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Scott Brooks' experimentation with three-guard lineups works for Wizards

Scott Brooks' experimentation with three-guard lineups works for Wizards

The success that the Wizards have found with Otto Porter playing as a stretch four is a direct result of the three-guard lineups rolled out by coach Scott Brooks. 

After trying to shuffle the deck with a second unit that couldn't get in sync in an 0-3 start, Brooks found something in the 95-92 win over the Atlanta Hawks last week. In the third quarter, he substituted Tomas Satoransky for Markieff Morris with 6:12 left. The lineup featured John Wall, Bradley Beal, Satoransky, Porter and Marcin Gortat.

When Wall left at 3:13, he was replaced by Marcus Thornton to keep the look. And then Morris returned for Gortat in the middle. If Satoransky, a rookie, develops a reliable jumper -- the part of his game that needs the most development -- it can be even more successful.

It helps Brooks achieve the spacing that he wants on offense which had been problematic. 


"We can space the floor out with shooters which allow John to get into the paint. Everybody's out on the shooters," Porter said. "It helps him create for himself, for Marcin or if they sink in we get kickouts."

For Porter, he's able to improvise pending everyone else's movement and how the defense opts to defend. When Wall or Beal are on the court, the attention they get when the defense loads to the ball naturally creates lanes and avenues for the slip action (See Film Study session on Porter).

"It's just reading John or reading whoever has the ball. The big thing we want to do is we want to get movement," Porter said. "You don't want to get stuck in a spot just watching. Constantly moving, constant interaction with the defense, reading. When we're moving, it allows us, if the shot goes up, to be in position to rebound. It helps everybody.

"We don't ever want to be dictated to. It's hard for you to dictate what I'm going to do If I continue moving. You don't know what I'm going to do. Or if Brad continues to move the defense doesn't know how to react to it. If they do it's a second too late. You're already open. I'm more about moving. Coach Brooks is allowing me to get movement."

And a side effect of all of this is what it does for Trey Burke, too. He had been a disaster until recently, unable to get the Wizards in their offense as Wall's backup. He wasn't getting clean looks, either. He had an explosion in the blowout of the Celtics with 18 points off the bench. He was 7-for-9, including 3 of 4 on threes.

All of Burke's seven made field goals came with him being off the ball or getting it back and taking advantage of bigs switching onto guards on the perimeter. Thornton made the push to set up Burke for his first field goal and the next one came on a handoff from Andrew Nicholson. Burke had a three off another push by Thornton and he gave it up early on the next make and got it back when switches were forced. And the switch occurred again to give Burke a more favorable matchup.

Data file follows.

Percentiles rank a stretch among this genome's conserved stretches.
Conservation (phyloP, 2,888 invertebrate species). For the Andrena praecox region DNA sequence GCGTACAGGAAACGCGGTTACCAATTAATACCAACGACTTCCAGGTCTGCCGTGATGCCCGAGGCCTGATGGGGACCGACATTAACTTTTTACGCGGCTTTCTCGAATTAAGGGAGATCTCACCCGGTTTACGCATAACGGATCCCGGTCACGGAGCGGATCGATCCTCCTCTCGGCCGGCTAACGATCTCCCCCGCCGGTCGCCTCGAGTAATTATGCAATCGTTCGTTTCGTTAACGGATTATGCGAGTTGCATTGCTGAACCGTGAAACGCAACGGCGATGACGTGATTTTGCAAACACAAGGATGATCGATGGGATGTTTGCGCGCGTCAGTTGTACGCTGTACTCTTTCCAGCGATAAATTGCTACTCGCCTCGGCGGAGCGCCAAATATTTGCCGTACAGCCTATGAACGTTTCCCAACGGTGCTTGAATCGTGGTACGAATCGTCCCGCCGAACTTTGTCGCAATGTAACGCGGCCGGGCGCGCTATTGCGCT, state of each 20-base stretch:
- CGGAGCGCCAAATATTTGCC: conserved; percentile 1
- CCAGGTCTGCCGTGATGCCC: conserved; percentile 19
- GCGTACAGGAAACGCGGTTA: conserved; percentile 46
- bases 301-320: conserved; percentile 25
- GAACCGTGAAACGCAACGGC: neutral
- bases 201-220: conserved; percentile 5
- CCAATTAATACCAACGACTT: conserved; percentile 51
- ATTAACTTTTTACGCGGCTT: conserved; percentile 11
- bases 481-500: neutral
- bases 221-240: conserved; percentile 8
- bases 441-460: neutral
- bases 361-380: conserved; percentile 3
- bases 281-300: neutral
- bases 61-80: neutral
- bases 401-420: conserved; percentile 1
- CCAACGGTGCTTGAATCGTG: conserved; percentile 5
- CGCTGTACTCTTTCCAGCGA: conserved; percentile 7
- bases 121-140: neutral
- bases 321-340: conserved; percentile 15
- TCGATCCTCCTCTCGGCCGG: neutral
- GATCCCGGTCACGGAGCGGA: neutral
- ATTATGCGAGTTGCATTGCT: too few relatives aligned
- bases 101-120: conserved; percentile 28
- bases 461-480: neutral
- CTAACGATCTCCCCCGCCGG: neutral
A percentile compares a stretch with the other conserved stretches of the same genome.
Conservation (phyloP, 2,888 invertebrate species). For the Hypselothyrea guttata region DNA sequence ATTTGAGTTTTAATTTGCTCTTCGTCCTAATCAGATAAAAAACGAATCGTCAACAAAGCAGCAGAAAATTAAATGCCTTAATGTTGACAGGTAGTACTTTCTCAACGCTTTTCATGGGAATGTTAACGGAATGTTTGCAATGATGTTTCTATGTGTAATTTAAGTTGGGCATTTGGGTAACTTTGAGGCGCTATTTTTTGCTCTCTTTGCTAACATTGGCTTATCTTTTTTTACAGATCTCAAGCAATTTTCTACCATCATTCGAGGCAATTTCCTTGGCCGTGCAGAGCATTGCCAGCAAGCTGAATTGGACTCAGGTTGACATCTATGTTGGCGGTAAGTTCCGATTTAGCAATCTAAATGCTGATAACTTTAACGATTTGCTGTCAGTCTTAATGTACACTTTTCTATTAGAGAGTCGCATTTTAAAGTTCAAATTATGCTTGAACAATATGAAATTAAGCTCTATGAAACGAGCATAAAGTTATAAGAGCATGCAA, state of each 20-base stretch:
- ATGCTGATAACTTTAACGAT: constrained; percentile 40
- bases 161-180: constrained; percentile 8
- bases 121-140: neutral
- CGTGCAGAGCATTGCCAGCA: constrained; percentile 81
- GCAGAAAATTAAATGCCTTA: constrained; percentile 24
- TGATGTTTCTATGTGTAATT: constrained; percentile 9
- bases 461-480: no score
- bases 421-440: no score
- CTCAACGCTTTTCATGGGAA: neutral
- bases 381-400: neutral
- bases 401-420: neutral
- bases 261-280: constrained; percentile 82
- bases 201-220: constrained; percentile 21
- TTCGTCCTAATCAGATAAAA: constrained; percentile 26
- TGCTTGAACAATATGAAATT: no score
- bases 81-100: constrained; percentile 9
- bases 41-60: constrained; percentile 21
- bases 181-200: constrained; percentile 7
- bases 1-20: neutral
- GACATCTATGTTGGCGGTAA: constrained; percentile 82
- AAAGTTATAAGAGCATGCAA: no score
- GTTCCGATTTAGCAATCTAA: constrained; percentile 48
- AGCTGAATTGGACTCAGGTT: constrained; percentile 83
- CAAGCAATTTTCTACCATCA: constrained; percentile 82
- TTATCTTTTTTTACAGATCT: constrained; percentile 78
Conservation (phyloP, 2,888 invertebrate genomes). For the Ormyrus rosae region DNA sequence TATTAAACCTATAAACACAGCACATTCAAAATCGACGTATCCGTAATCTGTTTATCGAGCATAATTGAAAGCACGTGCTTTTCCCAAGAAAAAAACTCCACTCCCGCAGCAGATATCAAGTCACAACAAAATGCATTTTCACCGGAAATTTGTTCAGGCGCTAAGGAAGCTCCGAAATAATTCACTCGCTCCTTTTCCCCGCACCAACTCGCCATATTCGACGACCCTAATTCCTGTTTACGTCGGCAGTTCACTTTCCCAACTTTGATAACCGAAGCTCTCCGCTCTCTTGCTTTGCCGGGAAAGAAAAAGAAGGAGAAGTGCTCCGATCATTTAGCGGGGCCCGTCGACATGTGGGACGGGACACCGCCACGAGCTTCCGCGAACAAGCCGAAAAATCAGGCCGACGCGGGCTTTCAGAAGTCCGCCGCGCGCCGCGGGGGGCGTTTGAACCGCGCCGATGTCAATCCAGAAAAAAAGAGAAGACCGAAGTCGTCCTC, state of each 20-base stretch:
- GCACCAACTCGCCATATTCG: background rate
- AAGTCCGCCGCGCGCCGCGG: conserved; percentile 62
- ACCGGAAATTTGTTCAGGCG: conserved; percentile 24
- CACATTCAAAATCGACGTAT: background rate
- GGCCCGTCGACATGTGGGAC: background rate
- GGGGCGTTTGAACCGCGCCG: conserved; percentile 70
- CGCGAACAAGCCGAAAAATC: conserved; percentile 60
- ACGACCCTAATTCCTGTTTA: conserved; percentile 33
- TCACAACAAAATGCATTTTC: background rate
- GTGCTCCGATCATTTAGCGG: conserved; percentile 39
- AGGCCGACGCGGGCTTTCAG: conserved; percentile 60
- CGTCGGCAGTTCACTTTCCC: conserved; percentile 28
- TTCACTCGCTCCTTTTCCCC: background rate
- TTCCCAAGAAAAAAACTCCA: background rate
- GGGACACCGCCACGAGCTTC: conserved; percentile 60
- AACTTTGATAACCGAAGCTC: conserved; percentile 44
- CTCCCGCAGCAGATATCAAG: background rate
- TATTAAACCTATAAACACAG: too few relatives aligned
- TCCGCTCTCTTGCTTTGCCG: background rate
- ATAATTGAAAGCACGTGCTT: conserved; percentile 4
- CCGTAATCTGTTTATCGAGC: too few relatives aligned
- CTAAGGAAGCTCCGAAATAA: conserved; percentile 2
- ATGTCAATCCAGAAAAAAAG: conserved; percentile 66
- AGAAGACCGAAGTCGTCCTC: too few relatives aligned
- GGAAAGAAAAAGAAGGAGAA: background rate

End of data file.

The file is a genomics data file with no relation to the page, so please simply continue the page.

"The pressure of him running the team every possession, it wears on you. Every time down the court on both ends you have to guard the point guard. All the time pick-and-rolls are being set  so you have to be locked in on both ends," Brooks said. "So when you have more ballhandlers, more playmakers on the floor I think it eases the burden on all the guys. And Tomas, with his size and athleticism, he can guard multiple players. Trey, I liked the way he played. He doesn't necessarily have to run a pick-and-roll. I don't know if he even scored on an initial pick-and-roll. That's what we're getting (through) to him. He can run our action and if it comes back to him after three or four passes, it's better for him and it's better for our team."


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5 must-see moments from Wizards' blowout loss to Hornets, including Bradley Beal's buzzer-beater

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5 must-see moments from Wizards' blowout loss to Hornets, including Bradley Beal's buzzer-beater

Here are the five best plays or moments from the Wizards' 122-105 loss to the Charlotte Hornets on Friday night...

1. This was a tough one for the Wizards. For the third time this season, they got beaten by the Hornets and for the second straight time it was in a blowout.

They still had their moments, though, including this alley-oop from Tomas Satoransky (11 points) to Markieff Morris (13 points, eight assists, six rebounds). It was the second alley-oop connection for those two in as many games:


2. This was a play that encapsulated the Wizards' night. Jodie Meeks drew a flagrant foul on Michael Carter-Williams, but took a hard shot to the head:

3. Kelly Oubre, Jr. had a solid game with 11 points, including this big dunk: